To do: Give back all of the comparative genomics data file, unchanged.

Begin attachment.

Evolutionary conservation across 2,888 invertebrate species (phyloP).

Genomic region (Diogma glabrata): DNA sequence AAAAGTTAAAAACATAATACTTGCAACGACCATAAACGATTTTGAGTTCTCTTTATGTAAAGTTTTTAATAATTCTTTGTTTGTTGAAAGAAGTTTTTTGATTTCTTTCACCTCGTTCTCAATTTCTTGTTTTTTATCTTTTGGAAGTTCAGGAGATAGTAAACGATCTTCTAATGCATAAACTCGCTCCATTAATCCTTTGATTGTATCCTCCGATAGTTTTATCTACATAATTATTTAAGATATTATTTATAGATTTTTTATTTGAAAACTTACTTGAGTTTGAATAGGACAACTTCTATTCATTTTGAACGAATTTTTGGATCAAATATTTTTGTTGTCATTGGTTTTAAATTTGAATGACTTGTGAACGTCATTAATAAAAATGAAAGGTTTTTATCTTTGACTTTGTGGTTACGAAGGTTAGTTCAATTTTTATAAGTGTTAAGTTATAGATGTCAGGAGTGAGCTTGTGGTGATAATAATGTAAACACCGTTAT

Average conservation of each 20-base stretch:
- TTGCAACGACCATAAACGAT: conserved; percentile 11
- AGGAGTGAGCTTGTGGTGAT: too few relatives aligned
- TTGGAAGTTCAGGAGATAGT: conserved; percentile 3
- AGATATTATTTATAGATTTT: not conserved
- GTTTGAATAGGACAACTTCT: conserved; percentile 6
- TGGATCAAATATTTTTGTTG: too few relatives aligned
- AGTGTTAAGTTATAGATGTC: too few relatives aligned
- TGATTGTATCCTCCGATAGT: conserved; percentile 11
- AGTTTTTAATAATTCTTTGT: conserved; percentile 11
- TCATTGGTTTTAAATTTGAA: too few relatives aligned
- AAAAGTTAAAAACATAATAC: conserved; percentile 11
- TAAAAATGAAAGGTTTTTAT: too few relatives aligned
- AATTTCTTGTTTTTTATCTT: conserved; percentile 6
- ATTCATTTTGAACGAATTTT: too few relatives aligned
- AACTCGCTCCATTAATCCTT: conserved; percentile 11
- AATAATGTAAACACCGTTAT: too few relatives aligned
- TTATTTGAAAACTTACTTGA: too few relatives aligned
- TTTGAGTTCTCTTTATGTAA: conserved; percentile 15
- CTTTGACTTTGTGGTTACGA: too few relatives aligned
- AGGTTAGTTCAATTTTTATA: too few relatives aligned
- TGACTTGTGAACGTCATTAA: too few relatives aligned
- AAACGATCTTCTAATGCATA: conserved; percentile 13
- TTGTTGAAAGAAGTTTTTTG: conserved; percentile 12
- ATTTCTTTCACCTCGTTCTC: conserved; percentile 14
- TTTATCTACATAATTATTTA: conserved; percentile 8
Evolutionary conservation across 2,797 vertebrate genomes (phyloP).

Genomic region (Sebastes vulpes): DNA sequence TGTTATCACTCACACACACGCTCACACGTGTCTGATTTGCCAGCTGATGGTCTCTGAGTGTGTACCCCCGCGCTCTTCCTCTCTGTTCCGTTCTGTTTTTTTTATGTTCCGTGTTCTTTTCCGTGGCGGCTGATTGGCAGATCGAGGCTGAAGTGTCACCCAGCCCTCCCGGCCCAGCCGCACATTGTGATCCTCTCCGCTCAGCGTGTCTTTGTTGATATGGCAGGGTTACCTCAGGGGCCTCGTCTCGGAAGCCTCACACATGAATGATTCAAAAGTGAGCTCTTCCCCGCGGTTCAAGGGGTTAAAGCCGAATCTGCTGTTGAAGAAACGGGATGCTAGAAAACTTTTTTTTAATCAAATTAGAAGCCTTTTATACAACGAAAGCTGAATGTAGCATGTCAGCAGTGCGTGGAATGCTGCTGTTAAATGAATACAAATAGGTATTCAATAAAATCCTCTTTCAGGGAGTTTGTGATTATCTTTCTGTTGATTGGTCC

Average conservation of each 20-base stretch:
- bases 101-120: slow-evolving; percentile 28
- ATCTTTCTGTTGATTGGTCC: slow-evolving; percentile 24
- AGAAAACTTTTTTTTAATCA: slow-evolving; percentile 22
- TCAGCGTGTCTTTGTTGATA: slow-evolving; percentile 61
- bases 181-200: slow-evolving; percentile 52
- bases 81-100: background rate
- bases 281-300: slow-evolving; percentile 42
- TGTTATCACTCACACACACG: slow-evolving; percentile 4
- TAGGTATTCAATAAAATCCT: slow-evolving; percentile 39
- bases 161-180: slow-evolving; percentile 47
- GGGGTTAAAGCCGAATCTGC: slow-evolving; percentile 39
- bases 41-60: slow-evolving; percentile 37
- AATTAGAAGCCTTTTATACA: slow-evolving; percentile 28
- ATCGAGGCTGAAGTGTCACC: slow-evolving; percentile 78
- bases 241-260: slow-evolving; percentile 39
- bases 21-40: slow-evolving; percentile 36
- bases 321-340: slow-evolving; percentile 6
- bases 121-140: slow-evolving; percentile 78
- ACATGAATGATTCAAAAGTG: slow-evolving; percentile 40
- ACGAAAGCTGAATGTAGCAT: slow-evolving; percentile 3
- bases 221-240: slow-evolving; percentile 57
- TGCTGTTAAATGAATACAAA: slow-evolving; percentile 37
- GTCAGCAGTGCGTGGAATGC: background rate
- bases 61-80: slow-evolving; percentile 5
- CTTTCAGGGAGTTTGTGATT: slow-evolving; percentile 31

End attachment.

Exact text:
Evolutionary conservation across 2,888 invertebrate species (phyloP).

Genomic region (Diogma glabrata): DNA sequence AAAAGTTAAAAACATAATACTTGCAACGACCATAAACGATTTTGAGTTCTCTTTATGTAAAGTTTTTAATAATTCTTTGTTTGTTGAAAGAAGTTTTTTGATTTCTTTCACCTCGTTCTCAATTTCTTGTTTTTTATCTTTTGGAAGTTCAGGAGATAGTAAACGATCTTCTAATGCATAAACTCGCTCCATTAATCCTTTGATTGTATCCTCCGATAGTTTTATCTACATAATTATTTAAGATATTATTTATAGATTTTTTATTTGAAAACTTACTTGAGTTTGAATAGGACAACTTCTATTCATTTTGAACGAATTTTTGGATCAAATATTTTTGTTGTCATTGGTTTTAAATTTGAATGACTTGTGAACGTCATTAATAAAAATGAAAGGTTTTTATCTTTGACTTTGTGGTTACGAAGGTTAGTTCAATTTTTATAAGTGTTAAGTTATAGATGTCAGGAGTGAGCTTGTGGTGATAATAATGTAAACACCGTTAT

Average conservation of each 20-base stretch:
- TTGCAACGACCATAAACGAT: conserved; percentile 11
- AGGAGTGAGCTTGTGGTGAT: too few relatives aligned
- TTGGAAGTTCAGGAGATAGT: conserved; percentile 3
- AGATATTATTTATAGATTTT: not conserved
- GTTTGAATAGGACAACTTCT: conserved; percentile 6
- TGGATCAAATATTTTTGTTG: too few relatives aligned
- AGTGTTAAGTTATAGATGTC: too few relatives aligned
- TGATTGTATCCTCCGATAGT: conserved; percentile 11
- AGTTTTTAATAATTCTTTGT: conserved; percentile 11
- TCATTGGTTTTAAATTTGAA: too few relatives aligned
- AAAAGTTAAAAACATAATAC: conserved; percentile 11
- TAAAAATGAAAGGTTTTTAT: too few relatives aligned
- AATTTCTTGTTTTTTATCTT: conserved; percentile 6
- ATTCATTTTGAACGAATTTT: too few relatives aligned
- AACTCGCTCCATTAATCCTT: conserved; percentile 11
- AATAATGTAAACACCGTTAT: too few relatives aligned
- TTATTTGAAAACTTACTTGA: too few relatives aligned
- TTTGAGTTCTCTTTATGTAA: conserved; percentile 15
- CTTTGACTTTGTGGTTACGA: too few relatives aligned
- AGGTTAGTTCAATTTTTATA: too few relatives aligned
- TGACTTGTGAACGTCATTAA: too few relatives aligned
- AAACGATCTTCTAATGCATA: conserved; percentile 13
- TTGTTGAAAGAAGTTTTTTG: conserved; percentile 12
- ATTTCTTTCACCTCGTTCTC: conserved; percentile 14
- TTTATCTACATAATTATTTA: conserved; percentile 8
Evolutionary conservation across 2,797 vertebrate genomes (phyloP).

Genomic region (Sebastes vulpes): DNA sequence TGTTATCACTCACACACACGCTCACACGTGTCTGATTTGCCAGCTGATGGTCTCTGAGTGTGTACCCCCGCGCTCTTCCTCTCTGTTCCGTTCTGTTTTTTTTATGTTCCGTGTTCTTTTCCGTGGCGGCTGATTGGCAGATCGAGGCTGAAGTGTCACCCAGCCCTCCCGGCCCAGCCGCACATTGTGATCCTCTCCGCTCAGCGTGTCTTTGTTGATATGGCAGGGTTACCTCAGGGGCCTCGTCTCGGAAGCCTCACACATGAATGATTCAAAAGTGAGCTCTTCCCCGCGGTTCAAGGGGTTAAAGCCGAATCTGCTGTTGAAGAAACGGGATGCTAGAAAACTTTTTTTTAATCAAATTAGAAGCCTTTTATACAACGAAAGCTGAATGTAGCATGTCAGCAGTGCGTGGAATGCTGCTGTTAAATGAATACAAATAGGTATTCAATAAAATCCTCTTTCAGGGAGTTTGTGATTATCTTTCTGTTGATTGGTCC

Average conservation of each 20-base stretch:
- bases 101-120: slow-evolving; percentile 28
- ATCTTTCTGTTGATTGGTCC: slow-evolving; percentile 24
- AGAAAACTTTTTTTTAATCA: slow-evolving; percentile 22
- TCAGCGTGTCTTTGTTGATA: slow-evolving; percentile 61
- bases 181-200: slow-evolving; percentile 52
- bases 81-100: background rate
- bases 281-300: slow-evolving; percentile 42
- TGTTATCACTCACACACACG: slow-evolving; percentile 4
- TAGGTATTCAATAAAATCCT: slow-evolving; percentile 39
- bases 161-180: slow-evolving; percentile 47
- GGGGTTAAAGCCGAATCTGC: slow-evolving; percentile 39
- bases 41-60: slow-evolving; percentile 37
- AATTAGAAGCCTTTTATACA: slow-evolving; percentile 28
- ATCGAGGCTGAAGTGTCACC: slow-evolving; percentile 78
- bases 241-260: slow-evolving; percentile 39
- bases 21-40: slow-evolving; percentile 36
- bases 321-340: slow-evolving; percentile 6
- bases 121-140: slow-evolving; percentile 78
- ACATGAATGATTCAAAAGTG: slow-evolving; percentile 40
- ACGAAAGCTGAATGTAGCAT: slow-evolving; percentile 3
- bases 221-240: slow-evolving; percentile 57
- TGCTGTTAAATGAATACAAA: slow-evolving; percentile 37
- GTCAGCAGTGCGTGGAATGC: background rate
- bases 61-80: slow-evolving; percentile 5
- CTTTCAGGGAGTTTGTGATT: slow-evolving; percentile 31